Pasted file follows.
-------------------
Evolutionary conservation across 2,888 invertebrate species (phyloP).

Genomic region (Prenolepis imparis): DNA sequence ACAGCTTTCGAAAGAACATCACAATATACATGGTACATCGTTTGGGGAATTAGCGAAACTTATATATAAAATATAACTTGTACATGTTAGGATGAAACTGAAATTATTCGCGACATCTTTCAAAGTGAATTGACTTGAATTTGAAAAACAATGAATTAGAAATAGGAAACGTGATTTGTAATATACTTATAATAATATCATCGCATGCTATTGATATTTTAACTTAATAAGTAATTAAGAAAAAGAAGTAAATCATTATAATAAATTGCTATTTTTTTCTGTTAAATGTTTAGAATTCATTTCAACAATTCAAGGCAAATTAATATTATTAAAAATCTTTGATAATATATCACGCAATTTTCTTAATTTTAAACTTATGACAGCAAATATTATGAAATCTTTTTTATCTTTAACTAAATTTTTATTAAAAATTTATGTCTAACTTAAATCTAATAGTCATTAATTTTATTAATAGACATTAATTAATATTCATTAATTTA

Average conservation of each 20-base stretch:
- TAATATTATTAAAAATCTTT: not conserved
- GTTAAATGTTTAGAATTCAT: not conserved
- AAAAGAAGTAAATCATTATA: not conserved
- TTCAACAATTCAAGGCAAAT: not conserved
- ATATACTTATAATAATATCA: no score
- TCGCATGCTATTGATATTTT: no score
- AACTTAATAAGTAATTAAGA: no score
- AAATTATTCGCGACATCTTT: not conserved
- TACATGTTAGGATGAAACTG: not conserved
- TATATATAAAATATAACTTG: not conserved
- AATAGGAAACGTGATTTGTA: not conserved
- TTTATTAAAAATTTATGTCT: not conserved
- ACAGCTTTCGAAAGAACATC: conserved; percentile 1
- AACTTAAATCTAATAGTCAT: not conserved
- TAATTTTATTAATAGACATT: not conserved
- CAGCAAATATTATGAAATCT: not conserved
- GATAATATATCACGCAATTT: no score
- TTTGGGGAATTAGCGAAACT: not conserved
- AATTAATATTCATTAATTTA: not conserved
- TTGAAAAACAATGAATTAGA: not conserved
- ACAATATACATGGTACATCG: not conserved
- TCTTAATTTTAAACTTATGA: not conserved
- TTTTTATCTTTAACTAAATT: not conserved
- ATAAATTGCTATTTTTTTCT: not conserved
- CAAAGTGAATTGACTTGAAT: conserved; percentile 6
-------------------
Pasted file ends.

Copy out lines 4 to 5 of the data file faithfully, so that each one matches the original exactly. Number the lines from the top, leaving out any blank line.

- TAATATTATTAAAAATCTTT: not conserved
- GTTAAATGTTTAGAATTCAT: not conserved